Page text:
Your word is “musical”


Sydney Prather

Gina Goosby rehearses the song “My Friend The Dictionary” with Ms. Williams.

“The 25th Annual Putnam County Spelling Bee” will be debuting April 2. Following the comedic story of a middle school spelling contest, “Putnam” addresses the concepts of competition, triumph and failure.

Director William Henry chose this musical for its combination of humor and authenticity.

“It’s probably my favorite show that is producible at a high school,” Henry said. “There are a lot of musicals out there that are darker or heavier that you can’t do in a high school setting, but this show has the right amount of truth and honesty in it while still being fun and somewhat acceptable for high school audiences.”

“Putnam” incorporates some theatrical features that most other plays do not. The production includes voluntary audience participation, giving the actors an opportunity to communicate with spectators.

“It adds a new flavor to the show every night so it’s never exactly the same,” Henry said.

The show, involving 9 characters, requires only a group of actors that is small and intimate. The production is split into two different casts, allowing Henry to sculpt “Putnam” precisely to his liking with smaller, more manageable troupes.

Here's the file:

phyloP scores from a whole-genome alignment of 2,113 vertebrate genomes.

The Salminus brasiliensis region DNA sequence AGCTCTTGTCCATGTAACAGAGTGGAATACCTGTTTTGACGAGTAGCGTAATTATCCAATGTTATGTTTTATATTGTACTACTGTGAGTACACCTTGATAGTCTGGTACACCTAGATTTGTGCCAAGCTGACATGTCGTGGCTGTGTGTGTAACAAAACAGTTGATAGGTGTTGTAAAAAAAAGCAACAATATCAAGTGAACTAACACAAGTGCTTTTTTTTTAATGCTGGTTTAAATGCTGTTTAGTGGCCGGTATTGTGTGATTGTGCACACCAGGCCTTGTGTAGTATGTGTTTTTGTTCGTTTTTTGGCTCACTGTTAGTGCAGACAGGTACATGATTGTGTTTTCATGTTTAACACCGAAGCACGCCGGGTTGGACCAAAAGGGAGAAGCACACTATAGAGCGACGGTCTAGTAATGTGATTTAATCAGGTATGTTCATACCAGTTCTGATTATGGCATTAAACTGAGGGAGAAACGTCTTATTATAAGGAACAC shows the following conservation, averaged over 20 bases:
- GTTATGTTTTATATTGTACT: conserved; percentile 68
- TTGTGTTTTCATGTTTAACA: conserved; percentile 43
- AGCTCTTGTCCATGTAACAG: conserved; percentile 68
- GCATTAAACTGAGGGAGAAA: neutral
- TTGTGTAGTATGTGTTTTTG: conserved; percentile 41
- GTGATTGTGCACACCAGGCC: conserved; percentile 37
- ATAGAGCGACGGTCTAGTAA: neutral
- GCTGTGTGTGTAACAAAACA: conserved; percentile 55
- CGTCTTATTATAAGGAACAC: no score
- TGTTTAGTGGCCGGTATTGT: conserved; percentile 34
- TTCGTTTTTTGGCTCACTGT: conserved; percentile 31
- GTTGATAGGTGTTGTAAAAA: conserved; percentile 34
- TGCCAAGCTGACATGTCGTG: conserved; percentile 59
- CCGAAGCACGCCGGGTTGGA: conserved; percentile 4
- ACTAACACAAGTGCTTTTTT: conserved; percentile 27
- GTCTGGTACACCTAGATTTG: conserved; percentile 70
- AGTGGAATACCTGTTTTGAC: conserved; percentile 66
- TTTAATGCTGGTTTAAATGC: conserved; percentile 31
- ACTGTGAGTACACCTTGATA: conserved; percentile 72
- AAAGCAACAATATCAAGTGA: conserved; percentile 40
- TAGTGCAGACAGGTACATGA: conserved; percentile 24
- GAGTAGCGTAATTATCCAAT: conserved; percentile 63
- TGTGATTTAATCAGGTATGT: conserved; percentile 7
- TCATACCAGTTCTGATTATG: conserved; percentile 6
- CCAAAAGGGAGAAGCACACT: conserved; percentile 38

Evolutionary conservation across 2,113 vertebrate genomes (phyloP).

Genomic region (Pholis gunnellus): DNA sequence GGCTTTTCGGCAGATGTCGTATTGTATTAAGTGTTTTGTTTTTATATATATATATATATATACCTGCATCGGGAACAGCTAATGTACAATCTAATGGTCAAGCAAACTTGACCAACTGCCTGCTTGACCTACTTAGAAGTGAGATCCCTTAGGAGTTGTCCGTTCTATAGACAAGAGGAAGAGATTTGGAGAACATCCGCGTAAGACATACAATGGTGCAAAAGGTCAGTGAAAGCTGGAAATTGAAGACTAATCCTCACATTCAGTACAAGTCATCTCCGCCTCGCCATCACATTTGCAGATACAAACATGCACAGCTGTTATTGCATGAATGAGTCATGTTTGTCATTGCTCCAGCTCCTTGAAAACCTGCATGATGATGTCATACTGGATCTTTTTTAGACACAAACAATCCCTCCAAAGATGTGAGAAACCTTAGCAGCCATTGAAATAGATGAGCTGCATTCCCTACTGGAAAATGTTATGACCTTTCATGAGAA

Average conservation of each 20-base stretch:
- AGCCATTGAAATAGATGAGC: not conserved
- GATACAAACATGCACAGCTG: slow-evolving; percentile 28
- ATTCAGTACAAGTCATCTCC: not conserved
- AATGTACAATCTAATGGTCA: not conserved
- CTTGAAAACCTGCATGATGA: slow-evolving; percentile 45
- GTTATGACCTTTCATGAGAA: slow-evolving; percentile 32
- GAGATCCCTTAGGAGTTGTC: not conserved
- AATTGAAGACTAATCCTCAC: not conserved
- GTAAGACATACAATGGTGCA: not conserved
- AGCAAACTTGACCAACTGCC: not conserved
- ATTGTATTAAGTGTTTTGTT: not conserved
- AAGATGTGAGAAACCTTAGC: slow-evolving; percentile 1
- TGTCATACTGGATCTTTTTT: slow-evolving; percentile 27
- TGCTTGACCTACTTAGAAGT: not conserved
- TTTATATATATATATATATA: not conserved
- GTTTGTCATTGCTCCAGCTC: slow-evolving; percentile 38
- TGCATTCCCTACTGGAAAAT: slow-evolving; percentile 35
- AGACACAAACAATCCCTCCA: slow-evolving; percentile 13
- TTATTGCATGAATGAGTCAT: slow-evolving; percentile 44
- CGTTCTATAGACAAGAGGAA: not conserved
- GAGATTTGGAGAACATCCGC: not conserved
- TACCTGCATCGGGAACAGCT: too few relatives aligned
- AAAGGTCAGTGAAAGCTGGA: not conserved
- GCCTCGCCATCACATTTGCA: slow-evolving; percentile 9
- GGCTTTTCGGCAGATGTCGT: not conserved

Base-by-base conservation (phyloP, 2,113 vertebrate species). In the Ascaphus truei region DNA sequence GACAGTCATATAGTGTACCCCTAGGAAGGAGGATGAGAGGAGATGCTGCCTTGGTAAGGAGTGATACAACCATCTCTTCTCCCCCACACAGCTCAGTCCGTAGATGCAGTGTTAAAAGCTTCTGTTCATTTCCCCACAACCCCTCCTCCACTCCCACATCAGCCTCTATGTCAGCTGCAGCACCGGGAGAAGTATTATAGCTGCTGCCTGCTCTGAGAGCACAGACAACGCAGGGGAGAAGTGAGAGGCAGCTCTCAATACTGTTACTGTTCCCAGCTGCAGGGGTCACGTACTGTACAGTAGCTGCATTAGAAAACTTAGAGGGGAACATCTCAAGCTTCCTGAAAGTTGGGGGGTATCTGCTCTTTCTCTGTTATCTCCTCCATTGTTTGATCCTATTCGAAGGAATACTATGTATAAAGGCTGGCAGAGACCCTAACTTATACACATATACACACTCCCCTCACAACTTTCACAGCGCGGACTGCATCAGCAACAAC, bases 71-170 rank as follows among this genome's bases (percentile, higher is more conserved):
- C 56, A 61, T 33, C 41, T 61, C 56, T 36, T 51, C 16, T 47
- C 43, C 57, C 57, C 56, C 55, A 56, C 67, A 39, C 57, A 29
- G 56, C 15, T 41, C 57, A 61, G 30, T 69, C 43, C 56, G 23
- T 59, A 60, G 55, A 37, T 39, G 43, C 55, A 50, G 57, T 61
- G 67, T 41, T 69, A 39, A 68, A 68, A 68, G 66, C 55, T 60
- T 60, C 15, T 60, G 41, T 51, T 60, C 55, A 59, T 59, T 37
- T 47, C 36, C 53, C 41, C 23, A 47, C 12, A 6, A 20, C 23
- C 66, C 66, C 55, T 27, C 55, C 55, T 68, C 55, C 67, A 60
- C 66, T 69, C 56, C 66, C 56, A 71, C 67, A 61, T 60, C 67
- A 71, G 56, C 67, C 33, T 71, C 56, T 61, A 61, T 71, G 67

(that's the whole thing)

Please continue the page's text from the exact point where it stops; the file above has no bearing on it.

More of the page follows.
“I get to really see the passion that drives these kids and push them at a level I couldn’t with a larger cast,” Henry said. “It’s really rewarding to see them make those big breakthroughs of characterization, when they truly understand something about themselves or the human condition that you couldn’t get in a lot of other settings.”

Ashley Allen (11) is one of the assistant directors. The job of an assistant director includes ensuring the production goes smoothly, taking care of behind-the-scenes paperwork, making sure the cast is present and punctual and helping the director accomplish his artistic vision.

“For certain scenes I will actually be able to coach the actors throughout the scenes, so I’m very excited to see how they learn and develop through my commentary as well as through the process of being in a musical,” Allen said.

Henry also described “Putnam” as a learning opportunity, giving him the chance to work on his skills with directing and blocking. He has worked with all students in the cast but one before, so he knows, as “veterans of the stage,” they will be willing to work with what he gives them.

Quinn Mulroy (12), who plays Leaf Coneybear, calls “Putnam” a “very silly show.” His character faces a one-of-a-kind challenge in the Spelling Bee.

“He keeps getting these South American rodents as his words that he has to spell,” Mulroy said. “They’re impossible to spell, but he goes into a trance when he spells the words and he gets them right.”

Mulroy is confident that, because “Putnam” involves experienced thespians, many of which have worked together in the past, it will be a success.

“It’ll be one of our best shows, if not, the best musical we’ve done since I’ve been here,” Mulroy said.